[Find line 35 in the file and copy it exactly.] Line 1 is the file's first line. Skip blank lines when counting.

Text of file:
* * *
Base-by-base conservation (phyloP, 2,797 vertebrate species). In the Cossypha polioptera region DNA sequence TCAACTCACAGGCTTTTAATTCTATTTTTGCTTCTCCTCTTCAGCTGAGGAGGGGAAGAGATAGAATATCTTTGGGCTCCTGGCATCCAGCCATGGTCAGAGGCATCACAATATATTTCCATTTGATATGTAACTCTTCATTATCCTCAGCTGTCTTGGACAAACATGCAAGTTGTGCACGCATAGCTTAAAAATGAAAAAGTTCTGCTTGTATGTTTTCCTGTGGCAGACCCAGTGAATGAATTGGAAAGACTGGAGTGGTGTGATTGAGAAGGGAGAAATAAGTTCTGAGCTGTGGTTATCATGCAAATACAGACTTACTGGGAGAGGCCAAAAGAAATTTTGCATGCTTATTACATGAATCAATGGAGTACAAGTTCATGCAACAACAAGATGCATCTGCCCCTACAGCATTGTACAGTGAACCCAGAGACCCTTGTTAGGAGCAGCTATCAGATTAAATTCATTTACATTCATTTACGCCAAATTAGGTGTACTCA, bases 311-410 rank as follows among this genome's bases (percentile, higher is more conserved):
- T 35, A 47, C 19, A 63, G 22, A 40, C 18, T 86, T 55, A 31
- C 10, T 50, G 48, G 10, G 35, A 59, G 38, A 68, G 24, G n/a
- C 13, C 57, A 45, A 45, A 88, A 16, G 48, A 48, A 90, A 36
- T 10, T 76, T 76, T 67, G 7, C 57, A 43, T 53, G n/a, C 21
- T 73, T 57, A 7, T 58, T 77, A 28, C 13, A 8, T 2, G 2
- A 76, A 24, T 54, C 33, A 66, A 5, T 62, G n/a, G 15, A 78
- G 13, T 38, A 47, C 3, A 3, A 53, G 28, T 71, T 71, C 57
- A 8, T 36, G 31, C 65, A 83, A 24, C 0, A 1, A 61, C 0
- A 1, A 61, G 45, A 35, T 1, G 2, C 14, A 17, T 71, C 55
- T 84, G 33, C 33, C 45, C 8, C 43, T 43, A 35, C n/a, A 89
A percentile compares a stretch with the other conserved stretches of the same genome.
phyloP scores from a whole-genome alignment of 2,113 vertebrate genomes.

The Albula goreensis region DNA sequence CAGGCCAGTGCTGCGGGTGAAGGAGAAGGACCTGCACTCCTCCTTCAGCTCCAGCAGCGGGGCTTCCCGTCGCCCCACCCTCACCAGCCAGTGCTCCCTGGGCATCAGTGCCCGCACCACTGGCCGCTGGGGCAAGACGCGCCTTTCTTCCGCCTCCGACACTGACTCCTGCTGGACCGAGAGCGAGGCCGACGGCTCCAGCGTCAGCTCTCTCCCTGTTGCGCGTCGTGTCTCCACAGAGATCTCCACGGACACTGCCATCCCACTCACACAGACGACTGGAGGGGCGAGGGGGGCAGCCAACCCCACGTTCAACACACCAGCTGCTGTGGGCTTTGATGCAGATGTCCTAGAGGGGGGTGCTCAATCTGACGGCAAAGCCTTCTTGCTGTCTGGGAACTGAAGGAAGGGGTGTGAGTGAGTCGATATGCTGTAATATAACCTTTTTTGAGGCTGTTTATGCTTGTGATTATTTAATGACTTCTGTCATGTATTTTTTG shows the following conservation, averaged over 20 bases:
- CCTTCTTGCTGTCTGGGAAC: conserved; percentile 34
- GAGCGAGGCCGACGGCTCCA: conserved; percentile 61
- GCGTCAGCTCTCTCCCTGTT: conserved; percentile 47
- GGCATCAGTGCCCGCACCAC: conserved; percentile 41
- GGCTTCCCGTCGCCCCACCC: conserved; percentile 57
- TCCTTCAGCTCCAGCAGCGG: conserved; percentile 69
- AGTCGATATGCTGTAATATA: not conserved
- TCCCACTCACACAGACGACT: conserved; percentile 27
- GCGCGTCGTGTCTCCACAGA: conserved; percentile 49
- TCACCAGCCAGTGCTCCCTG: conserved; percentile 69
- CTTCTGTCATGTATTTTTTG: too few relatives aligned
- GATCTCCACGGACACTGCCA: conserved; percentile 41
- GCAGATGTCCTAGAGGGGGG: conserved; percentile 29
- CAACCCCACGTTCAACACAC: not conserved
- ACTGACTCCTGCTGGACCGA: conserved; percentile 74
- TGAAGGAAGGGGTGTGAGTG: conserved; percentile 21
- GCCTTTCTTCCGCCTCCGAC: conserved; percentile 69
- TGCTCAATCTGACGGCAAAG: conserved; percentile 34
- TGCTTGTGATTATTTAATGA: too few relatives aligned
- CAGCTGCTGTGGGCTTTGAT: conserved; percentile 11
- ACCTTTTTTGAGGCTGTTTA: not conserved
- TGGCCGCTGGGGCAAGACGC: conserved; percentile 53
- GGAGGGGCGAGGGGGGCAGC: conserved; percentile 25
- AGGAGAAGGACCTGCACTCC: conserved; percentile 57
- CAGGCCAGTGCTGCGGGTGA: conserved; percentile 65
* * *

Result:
- ACCTTTTTTGAGGCTGTTTA: not conserved